“Way too much political opinion”

In 2018 the politics have been in our face, tragedy after tragedy, farce after farce. Mass shootings by men motivated by racism and anti-Semitism in Louisville and Pittsburgh. Family separation camps at the border. Our president obsequiously bowing before Putin. The collision of Kavanaugh and #metoo. White nationalism getting platformed by high-powered politicians. The vilification of the trans community.

It’s exhausting. We’re under a denial-of-service attack by the politics of our time.

These times ask a lot of questions of design– and designers. Will we build the tools of fascism like IBM did? Developers and designers at Microsoft and Amazon are already asking those questions. Facebook faced an uproar when their legal counsel appeared to support Brett Kavanaugh. Whom are we choosing to support and empower in our design decisions? Can we act morally in a time of unspeakable cruelty?

Design, in the end, is political. Code is political. Every decision we make has economic, political, social, and environmental consequences. Human consequences. If we’re lucky, these choices are big and bold enough to improve the world. Most of the time, they’re neutral, banal choices. And then, every once in a while, we make a decision– or avoid a decision – that hurts our world and the people in it.

To complain about “way too much political opinion” is a position of privilege, one where you can pretend that you can live in an apolitical vacuum, one where you can close your eyes and not think about whether your tools were used to round up and separate refugee families at the border, one where you can pretend the very real fears of a creeping fascism don’t affect what you design because that fascism will harm you last (and may well help you first). It’s one where you can tell LeBron James to “shut up and dribble” despite the existential fears that a black man like James faces despite his income and status.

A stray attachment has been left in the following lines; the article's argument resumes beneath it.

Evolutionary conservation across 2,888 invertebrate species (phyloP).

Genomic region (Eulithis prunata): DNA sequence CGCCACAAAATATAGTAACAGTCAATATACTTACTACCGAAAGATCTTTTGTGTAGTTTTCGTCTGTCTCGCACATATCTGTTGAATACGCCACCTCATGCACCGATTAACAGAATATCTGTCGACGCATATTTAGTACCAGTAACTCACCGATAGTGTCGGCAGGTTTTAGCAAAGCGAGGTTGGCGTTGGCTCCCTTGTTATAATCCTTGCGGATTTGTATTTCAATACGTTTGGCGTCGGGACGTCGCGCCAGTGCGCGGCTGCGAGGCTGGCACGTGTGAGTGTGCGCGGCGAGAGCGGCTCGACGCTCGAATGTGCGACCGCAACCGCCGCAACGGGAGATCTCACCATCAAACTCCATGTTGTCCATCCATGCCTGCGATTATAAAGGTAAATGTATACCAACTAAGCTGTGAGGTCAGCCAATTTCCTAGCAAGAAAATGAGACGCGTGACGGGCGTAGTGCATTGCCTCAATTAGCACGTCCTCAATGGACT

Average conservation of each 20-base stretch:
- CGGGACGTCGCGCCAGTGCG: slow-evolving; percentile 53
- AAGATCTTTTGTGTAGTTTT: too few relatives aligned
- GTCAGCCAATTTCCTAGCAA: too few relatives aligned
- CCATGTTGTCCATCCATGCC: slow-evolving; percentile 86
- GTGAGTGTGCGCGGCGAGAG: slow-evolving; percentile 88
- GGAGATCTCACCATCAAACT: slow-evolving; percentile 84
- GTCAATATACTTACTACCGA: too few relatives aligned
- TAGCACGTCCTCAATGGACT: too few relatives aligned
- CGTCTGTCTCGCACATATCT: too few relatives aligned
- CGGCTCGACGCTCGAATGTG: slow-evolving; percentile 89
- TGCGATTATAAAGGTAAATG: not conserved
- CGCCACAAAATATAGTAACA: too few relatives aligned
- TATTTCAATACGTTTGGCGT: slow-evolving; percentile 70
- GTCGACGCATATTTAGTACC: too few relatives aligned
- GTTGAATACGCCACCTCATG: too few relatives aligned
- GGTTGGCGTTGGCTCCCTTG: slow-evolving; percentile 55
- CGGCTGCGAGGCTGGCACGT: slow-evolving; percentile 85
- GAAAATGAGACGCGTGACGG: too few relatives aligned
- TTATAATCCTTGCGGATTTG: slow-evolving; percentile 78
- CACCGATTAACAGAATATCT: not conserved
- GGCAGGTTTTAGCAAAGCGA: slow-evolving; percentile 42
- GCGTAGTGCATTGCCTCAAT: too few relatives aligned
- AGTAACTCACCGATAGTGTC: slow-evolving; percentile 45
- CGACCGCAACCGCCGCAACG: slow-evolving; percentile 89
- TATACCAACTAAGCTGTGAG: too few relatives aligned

If you’re a developer or designer hanging on to this belief, question your blind spots. Ask yourself what the current political climate will do to benefit you. Ask how design and code could ever truly be neutral when every decision you make is tinged with the biases of your beliefs and upbringing.

Because the test may come soon when you really will face a decision that IS political. And you may not even know it. You may just roll with it, just follow orders, ship something horrible out of fear of ostracism or losing your job. You’ll rationalize it later, maybe even convince yourself you did the right thing. And still, people will hurt. The world will hurt. That stain will not wash off.

The problem isn’t “way too much political opinion.” The problem is we’re not talking about the politics of design and code enough.

(Editor’s note: We at The Interconnected stand with the Jewish community, the Muslim community, the African-American community, the LGBTQIA community, women, migrants, immigrants, and any other group facing fear, oppression, and hatred in this world right now. Solidarity.)

Author: Dylan Wilbanks

Dylan Wilbanks is a web roustabout, raconteur, and curmudgeon currently practicing as a user experience designer in Seattle. He’s spent nearly 20 years designing, building, and perfecting online experiences, and every once in a while does a good job. Occasionally, he speaks at conferences like SXSW and Webvisions. He created one of the first Twitter accounts used in higher education, but that was an accident, and he's really sorry about it.With Kyle Weems, he co-hosts Squirrel And Moose, a podcast about designing and building the web, when they remember to talk about it.He likes nectarines.You can read his tweets at @dylanw and learn more at dylanwilbanks.com.